Friday, September 25, 2015

Nurses at Essondale

August 19, 1930, taken by Dominion Photo Co. The kitchen block under construction.

Dominion Photo Co. took this photo of an unidentified group at Essondale Hospital in 1931.

Stride Studio is responsible for this February 13, 1929 photo taken at Essondale.

January 20, 1930 photo of the Farm Cottage taken by Stride Studios.
This collection photos from the City of Vancouver Archives

The training of nurses at Essondale hit its peak in the 1950s. In 1953, the Nursing School had its largest graduating class of 200 nurses. The training was rigorous, combining experience on the wards with classroom studies. Female students stayed in the residences, under the watchful eye of House Mothers. The male students were on an honour system and allowed more freedom. They were also paid more than female students were.

The Nursing Program in the 1950s was a three-year course with 300 lecture hours that included teachings ranging from first aid and fire precautions to pharmacology and psychology. The students gained practical experience by rotations in the wards at Essondale and Woodlands schools.

In 1957, the Nurses' Home and School of Psychiatric Nursing Building was completed. Female students now had single rooms, for the first time. Male students were housed at West Lawn on the top floor.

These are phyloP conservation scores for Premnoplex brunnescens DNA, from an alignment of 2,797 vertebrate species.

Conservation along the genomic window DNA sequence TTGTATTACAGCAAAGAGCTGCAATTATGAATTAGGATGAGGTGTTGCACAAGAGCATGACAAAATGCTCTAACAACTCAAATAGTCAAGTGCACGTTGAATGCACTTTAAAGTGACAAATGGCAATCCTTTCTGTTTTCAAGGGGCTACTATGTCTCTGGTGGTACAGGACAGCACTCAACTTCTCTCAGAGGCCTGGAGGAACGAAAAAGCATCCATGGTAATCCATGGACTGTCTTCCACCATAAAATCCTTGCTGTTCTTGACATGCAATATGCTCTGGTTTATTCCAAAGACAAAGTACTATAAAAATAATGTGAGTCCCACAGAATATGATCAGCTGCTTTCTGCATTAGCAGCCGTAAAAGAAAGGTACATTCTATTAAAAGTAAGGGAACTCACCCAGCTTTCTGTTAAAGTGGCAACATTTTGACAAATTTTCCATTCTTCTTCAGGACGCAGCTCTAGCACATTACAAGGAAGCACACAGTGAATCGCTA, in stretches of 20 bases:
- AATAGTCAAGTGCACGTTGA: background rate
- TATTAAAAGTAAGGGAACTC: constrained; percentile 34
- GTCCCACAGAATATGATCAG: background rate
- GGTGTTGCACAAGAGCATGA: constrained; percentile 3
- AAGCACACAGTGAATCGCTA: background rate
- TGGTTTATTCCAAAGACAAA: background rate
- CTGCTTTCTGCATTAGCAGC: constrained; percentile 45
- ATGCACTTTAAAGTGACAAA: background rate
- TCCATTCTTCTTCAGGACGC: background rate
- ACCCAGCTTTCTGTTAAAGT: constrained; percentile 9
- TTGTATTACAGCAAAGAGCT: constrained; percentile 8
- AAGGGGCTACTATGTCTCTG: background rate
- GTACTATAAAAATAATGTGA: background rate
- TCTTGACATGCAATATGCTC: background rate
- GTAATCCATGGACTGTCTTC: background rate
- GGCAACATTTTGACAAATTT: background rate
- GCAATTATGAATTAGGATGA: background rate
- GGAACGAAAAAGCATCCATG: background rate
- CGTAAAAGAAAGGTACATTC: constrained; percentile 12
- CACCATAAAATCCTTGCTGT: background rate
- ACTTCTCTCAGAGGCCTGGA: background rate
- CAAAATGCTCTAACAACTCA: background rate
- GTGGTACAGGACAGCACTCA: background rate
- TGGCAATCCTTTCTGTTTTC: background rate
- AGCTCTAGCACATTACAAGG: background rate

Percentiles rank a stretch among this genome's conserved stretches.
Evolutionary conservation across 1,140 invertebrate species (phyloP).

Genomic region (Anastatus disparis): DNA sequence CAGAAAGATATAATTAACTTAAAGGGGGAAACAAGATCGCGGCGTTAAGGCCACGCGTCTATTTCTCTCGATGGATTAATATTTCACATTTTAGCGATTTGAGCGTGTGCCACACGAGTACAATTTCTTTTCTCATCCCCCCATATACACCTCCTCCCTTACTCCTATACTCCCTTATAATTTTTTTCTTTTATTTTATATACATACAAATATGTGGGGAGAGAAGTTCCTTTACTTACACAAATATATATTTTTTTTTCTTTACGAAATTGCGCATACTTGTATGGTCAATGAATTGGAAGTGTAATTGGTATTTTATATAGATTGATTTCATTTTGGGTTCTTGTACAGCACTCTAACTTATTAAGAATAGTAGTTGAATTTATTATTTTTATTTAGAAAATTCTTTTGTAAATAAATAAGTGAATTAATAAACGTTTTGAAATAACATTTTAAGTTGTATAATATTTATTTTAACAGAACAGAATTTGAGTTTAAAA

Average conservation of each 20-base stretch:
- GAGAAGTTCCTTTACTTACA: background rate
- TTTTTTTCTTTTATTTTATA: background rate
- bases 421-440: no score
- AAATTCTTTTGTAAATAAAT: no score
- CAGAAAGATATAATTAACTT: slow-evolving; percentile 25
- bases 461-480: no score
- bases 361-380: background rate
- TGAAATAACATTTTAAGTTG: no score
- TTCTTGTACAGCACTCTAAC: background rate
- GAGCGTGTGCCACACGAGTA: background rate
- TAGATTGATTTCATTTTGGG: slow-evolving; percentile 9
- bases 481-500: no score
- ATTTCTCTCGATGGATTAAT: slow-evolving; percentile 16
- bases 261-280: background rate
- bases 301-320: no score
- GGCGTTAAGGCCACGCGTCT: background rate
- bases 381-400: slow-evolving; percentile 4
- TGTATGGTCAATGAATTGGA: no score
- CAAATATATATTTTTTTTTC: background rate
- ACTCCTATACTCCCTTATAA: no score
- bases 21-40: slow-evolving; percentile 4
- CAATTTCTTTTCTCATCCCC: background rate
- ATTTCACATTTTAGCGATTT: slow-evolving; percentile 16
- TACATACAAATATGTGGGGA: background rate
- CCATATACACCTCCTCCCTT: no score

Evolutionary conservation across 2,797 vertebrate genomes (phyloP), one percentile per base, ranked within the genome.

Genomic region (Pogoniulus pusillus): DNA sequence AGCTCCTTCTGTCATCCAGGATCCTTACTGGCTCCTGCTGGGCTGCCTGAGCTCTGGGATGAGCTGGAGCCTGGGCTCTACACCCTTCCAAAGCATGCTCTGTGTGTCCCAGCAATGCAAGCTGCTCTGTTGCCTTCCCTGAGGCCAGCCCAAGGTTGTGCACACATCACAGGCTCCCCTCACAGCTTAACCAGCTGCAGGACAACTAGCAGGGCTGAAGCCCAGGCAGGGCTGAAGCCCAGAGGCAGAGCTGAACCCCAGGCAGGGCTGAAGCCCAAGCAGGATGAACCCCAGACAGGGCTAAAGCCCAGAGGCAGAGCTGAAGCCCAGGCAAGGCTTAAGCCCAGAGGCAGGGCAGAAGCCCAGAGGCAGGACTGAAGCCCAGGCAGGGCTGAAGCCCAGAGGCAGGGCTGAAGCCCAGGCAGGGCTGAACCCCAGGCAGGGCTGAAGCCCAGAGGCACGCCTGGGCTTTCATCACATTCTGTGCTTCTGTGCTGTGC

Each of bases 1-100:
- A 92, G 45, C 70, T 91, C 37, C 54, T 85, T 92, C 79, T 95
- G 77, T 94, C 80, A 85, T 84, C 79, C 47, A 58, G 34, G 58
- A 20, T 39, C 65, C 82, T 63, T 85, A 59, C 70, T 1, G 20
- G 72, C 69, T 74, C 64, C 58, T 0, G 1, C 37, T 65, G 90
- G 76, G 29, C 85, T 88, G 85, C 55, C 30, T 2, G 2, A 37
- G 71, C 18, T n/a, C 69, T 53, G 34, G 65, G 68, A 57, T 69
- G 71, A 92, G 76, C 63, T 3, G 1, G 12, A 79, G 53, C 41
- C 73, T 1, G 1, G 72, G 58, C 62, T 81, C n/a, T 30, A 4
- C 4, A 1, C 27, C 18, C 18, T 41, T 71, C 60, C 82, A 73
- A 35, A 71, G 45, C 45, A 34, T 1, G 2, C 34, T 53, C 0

If male students wanted to visit the female students, they would wait at the front door of the Nurses' home when they came calling. Sometimes, the men would be invited to a sock dance in the reception area. Some of the better experienced dancers managed to stay upright while dancing in their socks on the slippery, hardwood floors.

The staff at Essondale also experimented with different therapies for their patients since they didn't always have the guidance of established methods. Some of those experiments had dramatic results - like the lead up to a Music Therapy program.

“One day I was invited to the ward at West Lawn where there were a number of patients in a catatonic state—they were frozen in one position. They would eat three times a day, but they were terribly inactive. They weren’t walking in the airing courts; their cardiovascular condition was terrible. I was asked if I could get these men moving. I thought of the Pennington Hall dances and how patients would react to music. They would tap their toes, move their hands or even get up and dance. So I brought a turntable into this ward and put on marching music. A complete metamorphosis took place before my eyes. The patients started moving and jogging around the room. I thought all this activity was going to put a few of them into cardiac arrest! As soon as the music stopped, they froze again. But we could see it had an impact. This experiment led to a music therapist being hired.” 

Don Cunnings Recreation Therapist, 1953-57

There were also sports days held at Essondale. The annual event was an important day. Patients, staff and family members would participate in the usual such as the three-legged race, the sack race and the softball toss. There were also unique events such as the doctor’s bandaging race. The patients and doctors would usually compete in a softball game, bands would play, a picnic would be held on the lawn. A big outdoor dance would complete the day.

Thanks to the PDF, Riverview, A Legacy of Care and Compassion for the information above.

I hope you find the beauty around you.

Karen Magill


  1. Music calms the savage beast. I love music when I am down or need a pick-me-up. Sometimes I even use it to help me fall asleep. Your pictures are always awesome. Thanks for your posts on Escondale.

    1. Thanks Lee. I know I love music whenever things get tough.